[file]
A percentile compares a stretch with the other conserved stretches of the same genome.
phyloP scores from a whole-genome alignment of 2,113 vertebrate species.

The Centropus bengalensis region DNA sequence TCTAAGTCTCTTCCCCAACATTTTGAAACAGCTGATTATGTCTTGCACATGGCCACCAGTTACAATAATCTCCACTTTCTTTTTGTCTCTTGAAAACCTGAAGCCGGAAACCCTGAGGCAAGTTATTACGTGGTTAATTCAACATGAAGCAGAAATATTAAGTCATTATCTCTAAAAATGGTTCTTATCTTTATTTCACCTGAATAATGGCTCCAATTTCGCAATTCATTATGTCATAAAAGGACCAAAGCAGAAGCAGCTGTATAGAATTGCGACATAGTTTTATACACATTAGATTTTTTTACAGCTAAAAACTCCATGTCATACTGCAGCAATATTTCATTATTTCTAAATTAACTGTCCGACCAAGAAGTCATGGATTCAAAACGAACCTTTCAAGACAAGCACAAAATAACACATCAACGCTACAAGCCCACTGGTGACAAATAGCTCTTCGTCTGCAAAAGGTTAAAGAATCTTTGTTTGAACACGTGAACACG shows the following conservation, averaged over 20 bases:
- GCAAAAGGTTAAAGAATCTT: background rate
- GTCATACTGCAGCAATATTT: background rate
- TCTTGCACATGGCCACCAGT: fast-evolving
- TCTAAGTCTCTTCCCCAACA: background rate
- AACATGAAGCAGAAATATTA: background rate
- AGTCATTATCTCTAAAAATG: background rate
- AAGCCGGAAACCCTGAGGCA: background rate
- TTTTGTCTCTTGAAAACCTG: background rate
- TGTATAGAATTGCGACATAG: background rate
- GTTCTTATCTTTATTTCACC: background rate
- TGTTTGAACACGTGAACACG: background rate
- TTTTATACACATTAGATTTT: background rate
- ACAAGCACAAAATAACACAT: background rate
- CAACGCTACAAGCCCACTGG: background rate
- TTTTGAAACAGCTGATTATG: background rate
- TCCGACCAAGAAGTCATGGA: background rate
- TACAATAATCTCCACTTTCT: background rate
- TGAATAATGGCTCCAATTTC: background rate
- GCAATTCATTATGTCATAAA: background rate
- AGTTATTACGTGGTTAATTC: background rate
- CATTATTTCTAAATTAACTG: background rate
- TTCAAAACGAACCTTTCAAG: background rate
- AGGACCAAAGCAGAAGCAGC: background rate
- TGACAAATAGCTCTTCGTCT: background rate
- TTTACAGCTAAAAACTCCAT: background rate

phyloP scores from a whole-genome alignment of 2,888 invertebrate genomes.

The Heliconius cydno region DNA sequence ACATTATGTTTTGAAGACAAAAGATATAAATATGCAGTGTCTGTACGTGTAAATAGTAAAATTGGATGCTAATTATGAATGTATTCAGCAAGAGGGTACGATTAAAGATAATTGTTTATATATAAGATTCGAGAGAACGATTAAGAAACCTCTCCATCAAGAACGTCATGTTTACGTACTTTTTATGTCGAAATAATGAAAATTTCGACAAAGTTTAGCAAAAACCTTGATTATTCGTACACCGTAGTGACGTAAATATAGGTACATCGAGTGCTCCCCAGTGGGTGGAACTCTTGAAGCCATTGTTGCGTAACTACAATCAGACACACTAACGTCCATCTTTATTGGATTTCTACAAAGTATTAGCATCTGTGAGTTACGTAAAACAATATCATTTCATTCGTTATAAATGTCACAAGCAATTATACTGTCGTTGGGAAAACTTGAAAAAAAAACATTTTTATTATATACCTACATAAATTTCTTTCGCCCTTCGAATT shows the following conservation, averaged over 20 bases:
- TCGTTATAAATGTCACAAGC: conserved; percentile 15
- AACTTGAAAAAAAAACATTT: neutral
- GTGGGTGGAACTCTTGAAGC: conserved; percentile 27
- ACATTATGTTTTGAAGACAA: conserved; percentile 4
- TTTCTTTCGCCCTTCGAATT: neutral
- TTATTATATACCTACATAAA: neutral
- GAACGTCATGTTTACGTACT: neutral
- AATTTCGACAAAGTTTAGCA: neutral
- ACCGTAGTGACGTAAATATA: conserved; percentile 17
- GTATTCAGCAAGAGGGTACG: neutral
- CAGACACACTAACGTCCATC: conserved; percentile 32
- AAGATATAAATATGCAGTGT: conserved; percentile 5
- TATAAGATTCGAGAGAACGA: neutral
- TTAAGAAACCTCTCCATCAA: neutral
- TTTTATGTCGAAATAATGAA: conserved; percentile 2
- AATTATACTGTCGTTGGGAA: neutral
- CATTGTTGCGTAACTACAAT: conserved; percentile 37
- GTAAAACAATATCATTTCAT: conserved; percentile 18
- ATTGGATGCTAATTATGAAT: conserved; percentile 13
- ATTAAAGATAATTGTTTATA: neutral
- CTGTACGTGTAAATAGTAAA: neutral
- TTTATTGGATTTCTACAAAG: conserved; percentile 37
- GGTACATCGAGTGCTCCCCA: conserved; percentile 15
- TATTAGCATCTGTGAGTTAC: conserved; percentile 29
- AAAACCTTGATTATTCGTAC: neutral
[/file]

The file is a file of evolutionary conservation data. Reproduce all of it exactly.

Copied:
A percentile compares a stretch with the other conserved stretches of the same genome.
phyloP scores from a whole-genome alignment of 2,113 vertebrate species.

The Centropus bengalensis region DNA sequence TCTAAGTCTCTTCCCCAACATTTTGAAACAGCTGATTATGTCTTGCACATGGCCACCAGTTACAATAATCTCCACTTTCTTTTTGTCTCTTGAAAACCTGAAGCCGGAAACCCTGAGGCAAGTTATTACGTGGTTAATTCAACATGAAGCAGAAATATTAAGTCATTATCTCTAAAAATGGTTCTTATCTTTATTTCACCTGAATAATGGCTCCAATTTCGCAATTCATTATGTCATAAAAGGACCAAAGCAGAAGCAGCTGTATAGAATTGCGACATAGTTTTATACACATTAGATTTTTTTACAGCTAAAAACTCCATGTCATACTGCAGCAATATTTCATTATTTCTAAATTAACTGTCCGACCAAGAAGTCATGGATTCAAAACGAACCTTTCAAGACAAGCACAAAATAACACATCAACGCTACAAGCCCACTGGTGACAAATAGCTCTTCGTCTGCAAAAGGTTAAAGAATCTTTGTTTGAACACGTGAACACG shows the following conservation, averaged over 20 bases:
- GCAAAAGGTTAAAGAATCTT: background rate
- GTCATACTGCAGCAATATTT: background rate
- TCTTGCACATGGCCACCAGT: fast-evolving
- TCTAAGTCTCTTCCCCAACA: background rate
- AACATGAAGCAGAAATATTA: background rate
- AGTCATTATCTCTAAAAATG: background rate
- AAGCCGGAAACCCTGAGGCA: background rate
- TTTTGTCTCTTGAAAACCTG: background rate
- TGTATAGAATTGCGACATAG: background rate
- GTTCTTATCTTTATTTCACC: background rate
- TGTTTGAACACGTGAACACG: background rate
- TTTTATACACATTAGATTTT: background rate
- ACAAGCACAAAATAACACAT: background rate
- CAACGCTACAAGCCCACTGG: background rate
- TTTTGAAACAGCTGATTATG: background rate
- TCCGACCAAGAAGTCATGGA: background rate
- TACAATAATCTCCACTTTCT: background rate
- TGAATAATGGCTCCAATTTC: background rate
- GCAATTCATTATGTCATAAA: background rate
- AGTTATTACGTGGTTAATTC: background rate
- CATTATTTCTAAATTAACTG: background rate
- TTCAAAACGAACCTTTCAAG: background rate
- AGGACCAAAGCAGAAGCAGC: background rate
- TGACAAATAGCTCTTCGTCT: background rate
- TTTACAGCTAAAAACTCCAT: background rate

phyloP scores from a whole-genome alignment of 2,888 invertebrate genomes.

The Heliconius cydno region DNA sequence ACATTATGTTTTGAAGACAAAAGATATAAATATGCAGTGTCTGTACGTGTAAATAGTAAAATTGGATGCTAATTATGAATGTATTCAGCAAGAGGGTACGATTAAAGATAATTGTTTATATATAAGATTCGAGAGAACGATTAAGAAACCTCTCCATCAAGAACGTCATGTTTACGTACTTTTTATGTCGAAATAATGAAAATTTCGACAAAGTTTAGCAAAAACCTTGATTATTCGTACACCGTAGTGACGTAAATATAGGTACATCGAGTGCTCCCCAGTGGGTGGAACTCTTGAAGCCATTGTTGCGTAACTACAATCAGACACACTAACGTCCATCTTTATTGGATTTCTACAAAGTATTAGCATCTGTGAGTTACGTAAAACAATATCATTTCATTCGTTATAAATGTCACAAGCAATTATACTGTCGTTGGGAAAACTTGAAAAAAAAACATTTTTATTATATACCTACATAAATTTCTTTCGCCCTTCGAATT shows the following conservation, averaged over 20 bases:
- TCGTTATAAATGTCACAAGC: conserved; percentile 15
- AACTTGAAAAAAAAACATTT: neutral
- GTGGGTGGAACTCTTGAAGC: conserved; percentile 27
- ACATTATGTTTTGAAGACAA: conserved; percentile 4
- TTTCTTTCGCCCTTCGAATT: neutral
- TTATTATATACCTACATAAA: neutral
- GAACGTCATGTTTACGTACT: neutral
- AATTTCGACAAAGTTTAGCA: neutral
- ACCGTAGTGACGTAAATATA: conserved; percentile 17
- GTATTCAGCAAGAGGGTACG: neutral
- CAGACACACTAACGTCCATC: conserved; percentile 32
- AAGATATAAATATGCAGTGT: conserved; percentile 5
- TATAAGATTCGAGAGAACGA: neutral
- TTAAGAAACCTCTCCATCAA: neutral
- TTTTATGTCGAAATAATGAA: conserved; percentile 2
- AATTATACTGTCGTTGGGAA: neutral
- CATTGTTGCGTAACTACAAT: conserved; percentile 37
- GTAAAACAATATCATTTCAT: conserved; percentile 18
- ATTGGATGCTAATTATGAAT: conserved; percentile 13
- ATTAAAGATAATTGTTTATA: neutral
- CTGTACGTGTAAATAGTAAA: neutral
- TTTATTGGATTTCTACAAAG: conserved; percentile 37
- GGTACATCGAGTGCTCCCCA: conserved; percentile 15
- TATTAGCATCTGTGAGTTAC: conserved; percentile 29
- AAAACCTTGATTATTCGTAC: neutral